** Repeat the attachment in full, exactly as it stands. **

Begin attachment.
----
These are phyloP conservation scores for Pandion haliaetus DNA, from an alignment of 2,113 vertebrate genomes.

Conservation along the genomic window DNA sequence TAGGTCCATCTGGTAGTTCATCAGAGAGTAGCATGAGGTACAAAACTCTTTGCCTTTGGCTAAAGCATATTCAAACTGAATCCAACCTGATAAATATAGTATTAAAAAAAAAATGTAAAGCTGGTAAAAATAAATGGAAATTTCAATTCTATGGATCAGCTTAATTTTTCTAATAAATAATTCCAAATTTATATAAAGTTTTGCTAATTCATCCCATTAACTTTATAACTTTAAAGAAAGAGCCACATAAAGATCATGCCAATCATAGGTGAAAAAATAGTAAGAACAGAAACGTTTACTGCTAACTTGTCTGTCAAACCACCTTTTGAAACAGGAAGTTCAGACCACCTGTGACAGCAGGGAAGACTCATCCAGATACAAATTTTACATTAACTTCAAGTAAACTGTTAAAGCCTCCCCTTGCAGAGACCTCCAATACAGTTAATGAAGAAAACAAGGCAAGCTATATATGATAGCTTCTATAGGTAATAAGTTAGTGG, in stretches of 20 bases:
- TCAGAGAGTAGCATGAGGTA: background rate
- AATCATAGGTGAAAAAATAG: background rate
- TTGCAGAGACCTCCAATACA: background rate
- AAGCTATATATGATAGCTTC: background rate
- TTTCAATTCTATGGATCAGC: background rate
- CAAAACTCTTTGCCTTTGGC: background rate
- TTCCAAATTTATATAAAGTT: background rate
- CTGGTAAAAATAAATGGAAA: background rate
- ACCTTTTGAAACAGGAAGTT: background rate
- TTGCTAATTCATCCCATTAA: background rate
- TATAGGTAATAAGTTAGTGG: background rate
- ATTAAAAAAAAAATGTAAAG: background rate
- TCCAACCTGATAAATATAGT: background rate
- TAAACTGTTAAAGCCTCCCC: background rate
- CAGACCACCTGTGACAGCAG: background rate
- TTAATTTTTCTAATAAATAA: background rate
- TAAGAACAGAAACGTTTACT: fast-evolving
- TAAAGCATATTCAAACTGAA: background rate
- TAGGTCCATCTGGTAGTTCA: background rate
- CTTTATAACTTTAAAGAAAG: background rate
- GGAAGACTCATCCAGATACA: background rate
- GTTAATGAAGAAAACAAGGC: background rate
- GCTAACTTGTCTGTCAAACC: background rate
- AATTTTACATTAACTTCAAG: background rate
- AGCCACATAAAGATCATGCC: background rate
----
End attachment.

These are phyloP conservation scores for Pandion haliaetus DNA, from an alignment of 2,113 vertebrate genomes.

Conservation along the genomic window DNA sequence TAGGTCCATCTGGTAGTTCATCAGAGAGTAGCATGAGGTACAAAACTCTTTGCCTTTGGCTAAAGCATATTCAAACTGAATCCAACCTGATAAATATAGTATTAAAAAAAAAATGTAAAGCTGGTAAAAATAAATGGAAATTTCAATTCTATGGATCAGCTTAATTTTTCTAATAAATAATTCCAAATTTATATAAAGTTTTGCTAATTCATCCCATTAACTTTATAACTTTAAAGAAAGAGCCACATAAAGATCATGCCAATCATAGGTGAAAAAATAGTAAGAACAGAAACGTTTACTGCTAACTTGTCTGTCAAACCACCTTTTGAAACAGGAAGTTCAGACCACCTGTGACAGCAGGGAAGACTCATCCAGATACAAATTTTACATTAACTTCAAGTAAACTGTTAAAGCCTCCCCTTGCAGAGACCTCCAATACAGTTAATGAAGAAAACAAGGCAAGCTATATATGATAGCTTCTATAGGTAATAAGTTAGTGG, in stretches of 20 bases:
- TCAGAGAGTAGCATGAGGTA: background rate
- AATCATAGGTGAAAAAATAG: background rate
- TTGCAGAGACCTCCAATACA: background rate
- AAGCTATATATGATAGCTTC: background rate
- TTTCAATTCTATGGATCAGC: background rate
- CAAAACTCTTTGCCTTTGGC: background rate
- TTCCAAATTTATATAAAGTT: background rate
- CTGGTAAAAATAAATGGAAA: background rate
- ACCTTTTGAAACAGGAAGTT: background rate
- TTGCTAATTCATCCCATTAA: background rate
- TATAGGTAATAAGTTAGTGG: background rate
- ATTAAAAAAAAAATGTAAAG: background rate
- TCCAACCTGATAAATATAGT: background rate
- TAAACTGTTAAAGCCTCCCC: background rate
- CAGACCACCTGTGACAGCAG: background rate
- TTAATTTTTCTAATAAATAA: background rate
- TAAGAACAGAAACGTTTACT: fast-evolving
- TAAAGCATATTCAAACTGAA: background rate
- TAGGTCCATCTGGTAGTTCA: background rate
- CTTTATAACTTTAAAGAAAG: background rate
- GGAAGACTCATCCAGATACA: background rate
- GTTAATGAAGAAAACAAGGC: background rate
- GCTAACTTGTCTGTCAAACC: background rate
- AATTTTACATTAACTTCAAG: background rate
- AGCCACATAAAGATCATGCC: background rate